testdee wrote: »
I am not an electrician, so I am wondering what I need to do to produce 110V power to run appliances from the back of my prius? Thinking of a single sewing machine, or maybe a electric kettle. Can I hook up a smaller pure sine inverter directly? (e.g., http://www.amazon.com/Wagan-EL2601-E.../dp/B007Y4BL1C ) If not, why not, and what should I use instead?
Would one of these get the job done?http://www.newegg.com/Product/Product.aspx?Item=N82E16842111250&cm_re=ups-_-42-111-250-_-ProductI'd like the option of using my Prius to power my home during and outage or to use as a generator while camping, but I don't want to put thousands of dollars into a Converdant kit. It looks like it is possible to buy one of these converters for under $200 used on eBay.I've reviewed quite a few articles on using the Prius traction system to power a house and so far I haven't been able to find one of the UPS's that are used in the articles at a decent price. I'm open to suggestions. Thanks!When we lose power it is not usual for my side of the street to lose it for days. I'd like to be able to run the 2 refrigerators, freezer, some light and perhaps a computer or TV.
Re: Using a Prius as a generator
A good run last night, 14 hours and I put 2.8 gallons back in the tank........Last time my power went out, my 25 year old escort station wagon used 2 gallons of fuel in 12 hours continuous running and powering a 2000/4000 watt inverter and a guesstimated load of about 1,000 watts.
Johann said: Last time my power went out, my 25 year old escort station wagon used 2 gallons of fuel in 12 hours continuous running and powering a 2000/4000 watt inverter and a guesstimated load of about 1,000 watts.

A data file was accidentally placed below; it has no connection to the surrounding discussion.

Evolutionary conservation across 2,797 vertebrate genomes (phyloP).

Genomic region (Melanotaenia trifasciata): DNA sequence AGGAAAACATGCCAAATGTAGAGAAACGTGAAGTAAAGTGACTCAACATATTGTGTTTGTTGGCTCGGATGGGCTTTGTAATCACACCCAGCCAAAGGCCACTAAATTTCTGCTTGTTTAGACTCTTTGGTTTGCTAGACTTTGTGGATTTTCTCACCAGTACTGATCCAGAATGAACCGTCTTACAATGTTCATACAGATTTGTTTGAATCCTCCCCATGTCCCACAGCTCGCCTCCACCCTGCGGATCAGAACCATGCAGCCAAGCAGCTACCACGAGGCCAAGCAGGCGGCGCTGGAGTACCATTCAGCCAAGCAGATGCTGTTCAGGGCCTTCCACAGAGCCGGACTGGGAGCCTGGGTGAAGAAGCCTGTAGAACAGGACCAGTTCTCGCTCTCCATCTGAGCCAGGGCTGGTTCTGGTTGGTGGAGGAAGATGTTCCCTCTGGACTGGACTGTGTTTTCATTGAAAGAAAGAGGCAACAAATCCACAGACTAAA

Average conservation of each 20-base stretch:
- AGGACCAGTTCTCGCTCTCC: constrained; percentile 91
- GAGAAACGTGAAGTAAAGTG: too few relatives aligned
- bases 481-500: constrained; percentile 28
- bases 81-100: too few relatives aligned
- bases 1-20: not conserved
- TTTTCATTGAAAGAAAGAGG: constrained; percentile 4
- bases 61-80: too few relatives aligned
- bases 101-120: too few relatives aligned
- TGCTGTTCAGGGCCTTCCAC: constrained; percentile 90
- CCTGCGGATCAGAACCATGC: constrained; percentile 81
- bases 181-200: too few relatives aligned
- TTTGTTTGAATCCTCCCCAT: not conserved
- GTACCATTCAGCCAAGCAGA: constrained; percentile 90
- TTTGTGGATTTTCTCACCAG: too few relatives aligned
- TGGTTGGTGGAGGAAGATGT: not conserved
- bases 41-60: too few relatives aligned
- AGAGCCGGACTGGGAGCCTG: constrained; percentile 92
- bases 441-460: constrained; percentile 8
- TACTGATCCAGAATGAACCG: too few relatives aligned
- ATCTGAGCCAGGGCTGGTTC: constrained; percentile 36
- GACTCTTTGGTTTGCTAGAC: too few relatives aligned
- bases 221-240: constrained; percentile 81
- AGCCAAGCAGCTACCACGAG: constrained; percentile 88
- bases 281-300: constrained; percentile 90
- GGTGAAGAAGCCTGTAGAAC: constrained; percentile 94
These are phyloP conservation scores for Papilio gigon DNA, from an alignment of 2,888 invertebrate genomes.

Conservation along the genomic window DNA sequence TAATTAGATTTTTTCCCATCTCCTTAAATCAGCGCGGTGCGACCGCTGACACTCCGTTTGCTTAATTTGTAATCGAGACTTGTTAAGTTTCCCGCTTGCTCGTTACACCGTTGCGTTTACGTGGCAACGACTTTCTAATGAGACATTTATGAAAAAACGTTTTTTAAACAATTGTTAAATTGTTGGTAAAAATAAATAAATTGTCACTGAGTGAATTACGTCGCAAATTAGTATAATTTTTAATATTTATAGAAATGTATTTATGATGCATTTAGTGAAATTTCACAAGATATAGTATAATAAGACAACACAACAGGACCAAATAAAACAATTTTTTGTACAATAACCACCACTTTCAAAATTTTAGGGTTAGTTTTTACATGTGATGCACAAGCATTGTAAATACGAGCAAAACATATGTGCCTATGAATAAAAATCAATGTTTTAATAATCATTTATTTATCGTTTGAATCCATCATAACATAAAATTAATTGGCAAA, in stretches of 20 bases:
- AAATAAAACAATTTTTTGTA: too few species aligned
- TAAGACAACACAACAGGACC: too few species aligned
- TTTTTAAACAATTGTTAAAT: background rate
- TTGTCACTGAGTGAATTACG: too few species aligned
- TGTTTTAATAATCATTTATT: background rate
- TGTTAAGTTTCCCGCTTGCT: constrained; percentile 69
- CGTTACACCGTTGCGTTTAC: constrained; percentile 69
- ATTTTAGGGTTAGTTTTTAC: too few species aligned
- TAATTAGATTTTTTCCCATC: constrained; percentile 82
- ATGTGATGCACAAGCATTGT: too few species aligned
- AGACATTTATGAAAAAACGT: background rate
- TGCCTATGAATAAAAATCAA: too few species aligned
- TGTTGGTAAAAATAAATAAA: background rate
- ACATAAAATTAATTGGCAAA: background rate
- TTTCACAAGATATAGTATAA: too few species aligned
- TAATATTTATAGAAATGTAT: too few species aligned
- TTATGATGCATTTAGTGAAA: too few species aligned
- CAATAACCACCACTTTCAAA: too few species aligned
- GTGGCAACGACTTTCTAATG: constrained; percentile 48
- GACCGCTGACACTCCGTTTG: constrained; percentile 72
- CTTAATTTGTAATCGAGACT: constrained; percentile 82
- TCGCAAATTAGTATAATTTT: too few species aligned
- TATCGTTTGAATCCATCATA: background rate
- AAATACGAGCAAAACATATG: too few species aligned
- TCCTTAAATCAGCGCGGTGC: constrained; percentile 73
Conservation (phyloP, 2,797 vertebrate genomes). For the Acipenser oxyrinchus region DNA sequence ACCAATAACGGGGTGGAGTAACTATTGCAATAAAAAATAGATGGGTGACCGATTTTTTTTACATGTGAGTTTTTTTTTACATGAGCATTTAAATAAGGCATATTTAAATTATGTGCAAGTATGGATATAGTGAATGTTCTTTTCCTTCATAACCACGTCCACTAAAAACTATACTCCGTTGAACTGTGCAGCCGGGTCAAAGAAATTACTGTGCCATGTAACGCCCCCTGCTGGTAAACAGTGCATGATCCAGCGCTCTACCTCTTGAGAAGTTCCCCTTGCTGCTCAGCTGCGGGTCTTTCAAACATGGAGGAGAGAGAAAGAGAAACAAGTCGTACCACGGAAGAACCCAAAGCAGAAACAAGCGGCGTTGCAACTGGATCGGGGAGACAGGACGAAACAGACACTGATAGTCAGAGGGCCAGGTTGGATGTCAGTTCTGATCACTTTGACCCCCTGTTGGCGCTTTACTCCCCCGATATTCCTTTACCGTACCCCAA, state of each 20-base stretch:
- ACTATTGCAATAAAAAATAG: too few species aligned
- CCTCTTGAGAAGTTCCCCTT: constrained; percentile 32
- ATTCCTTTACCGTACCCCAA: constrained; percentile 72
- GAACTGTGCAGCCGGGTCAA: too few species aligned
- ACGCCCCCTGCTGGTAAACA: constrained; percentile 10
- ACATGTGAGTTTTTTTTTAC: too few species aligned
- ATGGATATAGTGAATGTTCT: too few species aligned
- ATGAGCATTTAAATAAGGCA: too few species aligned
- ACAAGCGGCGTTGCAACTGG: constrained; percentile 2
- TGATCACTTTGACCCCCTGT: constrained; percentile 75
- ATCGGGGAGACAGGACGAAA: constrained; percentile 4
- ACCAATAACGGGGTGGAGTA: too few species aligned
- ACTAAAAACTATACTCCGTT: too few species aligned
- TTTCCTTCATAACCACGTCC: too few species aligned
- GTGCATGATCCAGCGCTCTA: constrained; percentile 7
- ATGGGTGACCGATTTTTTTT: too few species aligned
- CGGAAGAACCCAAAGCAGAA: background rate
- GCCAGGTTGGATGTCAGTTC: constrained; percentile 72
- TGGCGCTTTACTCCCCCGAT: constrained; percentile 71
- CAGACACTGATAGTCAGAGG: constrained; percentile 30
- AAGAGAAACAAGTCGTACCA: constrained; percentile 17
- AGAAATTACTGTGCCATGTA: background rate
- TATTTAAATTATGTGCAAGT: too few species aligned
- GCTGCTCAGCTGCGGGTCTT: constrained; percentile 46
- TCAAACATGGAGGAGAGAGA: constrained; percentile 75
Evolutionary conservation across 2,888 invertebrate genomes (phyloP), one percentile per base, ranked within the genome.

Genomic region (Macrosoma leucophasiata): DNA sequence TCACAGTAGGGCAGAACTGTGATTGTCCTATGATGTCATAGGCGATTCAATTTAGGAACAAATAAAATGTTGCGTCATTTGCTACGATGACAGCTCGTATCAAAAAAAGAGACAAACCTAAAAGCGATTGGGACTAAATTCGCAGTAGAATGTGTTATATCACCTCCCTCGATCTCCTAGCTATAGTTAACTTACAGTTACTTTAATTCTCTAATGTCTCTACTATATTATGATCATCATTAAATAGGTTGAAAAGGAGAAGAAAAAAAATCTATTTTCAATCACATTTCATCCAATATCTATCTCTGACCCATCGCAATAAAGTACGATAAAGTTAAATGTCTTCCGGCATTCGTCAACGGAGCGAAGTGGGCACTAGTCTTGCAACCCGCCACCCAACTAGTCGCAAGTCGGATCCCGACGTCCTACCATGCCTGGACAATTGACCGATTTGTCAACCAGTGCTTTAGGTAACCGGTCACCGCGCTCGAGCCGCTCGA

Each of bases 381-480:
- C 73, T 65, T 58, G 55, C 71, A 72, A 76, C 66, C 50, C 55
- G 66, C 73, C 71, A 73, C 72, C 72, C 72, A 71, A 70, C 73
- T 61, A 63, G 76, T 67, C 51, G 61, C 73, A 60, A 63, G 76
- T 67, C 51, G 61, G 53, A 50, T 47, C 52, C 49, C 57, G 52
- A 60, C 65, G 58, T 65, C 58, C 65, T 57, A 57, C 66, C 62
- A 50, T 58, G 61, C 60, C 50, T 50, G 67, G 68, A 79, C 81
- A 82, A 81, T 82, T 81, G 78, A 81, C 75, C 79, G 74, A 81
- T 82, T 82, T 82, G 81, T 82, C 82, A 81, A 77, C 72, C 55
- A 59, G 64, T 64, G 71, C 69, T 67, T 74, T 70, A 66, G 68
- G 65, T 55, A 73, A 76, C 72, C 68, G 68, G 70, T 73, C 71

Found a SURT5000XLT that might be available for $300. Does the suffix matter? Looks like the other SURT5000 model is a rack mounted model.
I know discussion has been about converting the Prius to be a gen/batt set for an inverter... BUT has anyone thought of going a step beyond and taking one that's a totalled write-off and turning the 4 regerative brakes into 4 small wind turbines, paralleling Prius batteries for more capacity, adding your own solar panels externally and housing the whole engine/electronics setup in a small cargo container out back with the appropriate venting and cooling for the engine?
Would the Prius battery end up being a lower cost battery bank and one that could scale and be serviced a cell at a time like they do now on rebuilds. A Prius third party battery now runs about $1000 exch.
Seems that it could be workable if there aren't any Prius booby traps in the control eletronics that would disable the engine or charger if it were repurposed in this manner from an error code fault.
Pretty much you would be making use of almost all the original system as much as possible for charge control. Sure you can add conventional turbines for the dark hours, but it seems you have the workings of 4 already wired in place with charge control.
I know discussion has been about converting the Prius to be a gen/batt set for an inverter... BUT has anyone thought of going a step beyond and taking one that's a totalled write-off and turning the 4 regerative brakes into 4 small wind turbines
Well just running through the options...moving outside the city to a rural area and will install solar and a windbturbine. Storage and emergency use is an issue and then pops up the Prius.
I've changed out motors in my cars in the past, should be able to change a battery without killing myself!
.........If you are investigating alternative chemistries, look at flooded Nickel-Cadmium (not old-style NiCad). Many advantages, including the ability to be completely discharged, very low water loss, no problem with extreme cold or heat. Downside, not many suppliers and not cheap. But seems to last for decades.
What about 3-ph power from a Prius or other electric car's own normal inverter for the traction motor? It's essentially a large VFD, right? (variable frequency drive). Can it be tapped for 3-phase?